Admission: Adult $3, Child (under 5) Free
Hours: Thu 9/ 4, Fri 9/5, Sat 9/6, Sun 9/7
Phone: 801.328.9681
Venue: Holy Trinity Greek Orthodox Cathedral
Location: 279 S 300 West, Salt Lake City
Web Address: www.saltlakegreekfestival.com

Tuesday, September 02, 2008

Parunuweap vs the Zion Narrows

Everyone has heard of the famous Narrows hike in Zion - it is one of the most popular destinations in the national park. But few people have ever heard of its twin, a canyon called Parunuweap, which is just as beautiful and enjoyable,

The North Fork of the Virgin River flows through The Narrows and Zion Canyon. The East Fork of the Virgin flows through Parunuweap.

Few people know about Parunuweap because it is located in some of the most rugged country on earth. You can ride the park shuttle to the bottom of The Narrows, or drive a private car to the top, and then jump into the water and start hiking. But you can't get anywhere close to Parunuweap by automobile. You've got to hike to see this stunning area.

(The section of Parunuweap inside Zion National Park is closed to hiking. However, you can hike several miles of canyon on the east edge of the park, on land controlled by the BLM.)

I chose to explore Parunuweap over Labor Day weekend, looking for a great canyon without crowds of people. While hundreds waded up the Narrows, we had Parunuweap all to ourselves. We never saw another person during our entire trip.

The hike is very much like The Narrows, as you can see from my photos. The river flows through a narrow canyon, sometimes covering the entire canyon floor. The river is your path - you just follow it up or downstream. But Parunuweap is better, in my opinion. When you hike The Narrows you're in the water about 60% of the time. In Parunuweap it is more like 70%. And Parunuweap has more obstacles - including a couple challenging waterfalls.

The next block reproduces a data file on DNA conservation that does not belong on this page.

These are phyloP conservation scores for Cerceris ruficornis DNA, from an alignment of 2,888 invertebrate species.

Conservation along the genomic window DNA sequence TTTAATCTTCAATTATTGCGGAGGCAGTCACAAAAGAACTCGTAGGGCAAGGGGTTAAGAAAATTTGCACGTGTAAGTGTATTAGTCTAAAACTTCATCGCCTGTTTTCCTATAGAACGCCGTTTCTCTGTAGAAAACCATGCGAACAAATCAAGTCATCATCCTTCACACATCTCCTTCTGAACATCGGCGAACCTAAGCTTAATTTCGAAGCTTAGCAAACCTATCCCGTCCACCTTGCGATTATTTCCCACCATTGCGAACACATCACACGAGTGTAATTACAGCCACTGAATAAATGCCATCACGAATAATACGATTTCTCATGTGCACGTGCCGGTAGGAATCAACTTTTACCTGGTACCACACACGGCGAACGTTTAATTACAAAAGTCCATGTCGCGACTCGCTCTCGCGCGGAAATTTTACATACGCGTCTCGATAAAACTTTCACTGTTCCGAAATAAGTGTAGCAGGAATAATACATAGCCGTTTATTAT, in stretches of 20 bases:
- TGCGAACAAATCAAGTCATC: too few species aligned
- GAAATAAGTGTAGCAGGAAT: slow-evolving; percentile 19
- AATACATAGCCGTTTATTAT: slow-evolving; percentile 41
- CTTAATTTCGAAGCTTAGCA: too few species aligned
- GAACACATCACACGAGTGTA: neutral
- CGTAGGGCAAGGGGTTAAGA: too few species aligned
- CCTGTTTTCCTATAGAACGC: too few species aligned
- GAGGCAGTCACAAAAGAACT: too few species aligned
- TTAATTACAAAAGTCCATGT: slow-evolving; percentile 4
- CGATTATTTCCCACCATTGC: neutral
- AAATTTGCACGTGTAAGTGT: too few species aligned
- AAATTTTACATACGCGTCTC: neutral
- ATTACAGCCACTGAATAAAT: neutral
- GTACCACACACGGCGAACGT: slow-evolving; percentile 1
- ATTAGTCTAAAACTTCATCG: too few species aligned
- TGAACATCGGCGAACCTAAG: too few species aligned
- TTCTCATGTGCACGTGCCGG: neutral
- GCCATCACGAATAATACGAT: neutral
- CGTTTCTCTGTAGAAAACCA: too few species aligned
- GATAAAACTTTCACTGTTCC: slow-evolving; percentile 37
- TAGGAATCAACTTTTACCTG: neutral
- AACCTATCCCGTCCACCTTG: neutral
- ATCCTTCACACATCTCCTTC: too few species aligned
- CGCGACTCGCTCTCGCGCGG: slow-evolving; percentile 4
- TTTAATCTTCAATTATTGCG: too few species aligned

Parunuweap is deeper, darker, more beautiful and more challenging - and there aren't any other people around. It's my kind of canyon.

I've now been in Parunuweap three times and I can't wait to go back. I'd love to do a week-long trek there.

I know of three ways to get into the BLM part of the canyon:

1 - Hike downstream from the Mt Carmel Junction area, following the river or a tributary. If you want to see the best of Parunuweap, and you come in from this direction, plan on a multi-day backpack trip.

2 - Hike along the ridge above Misery Gulch, into the center of what I consider to be the best of Parunuweap. You can also follow a technical canyoneering route through Misery, if you are up to multiple rappels and strenuous obstacles. You need good route finding skills to come in from this direction - there are no trails.

3 - Come in from Elephant Butte, on the south side of the canyon. From this trailhead it is a steep, rocky one-mile hike into the canyon. However, getting to the trailhead requires a serious four-wheel-drive trip through deep sand. Just finding this trailhead is an adventure requiring good route finding skills.

I'm not going to give more details. If you are interested, you'll have to hunt down the specifics. Just beware! This is the kind of adventure where people die if they are not prepared. If you get into the wrong drainage it may be impossible to get out. If it rains while you are in Parunuweap, or any of its side canyons, you'll be in serious trouble. In many spots you won't be able to escape flash flooding.

In Parunuweap you are on your own. There are no rangers to rescue you. No other people around.

Parunuweap is a spectacular destination, if you are up to serious adventure.
- Dave Webb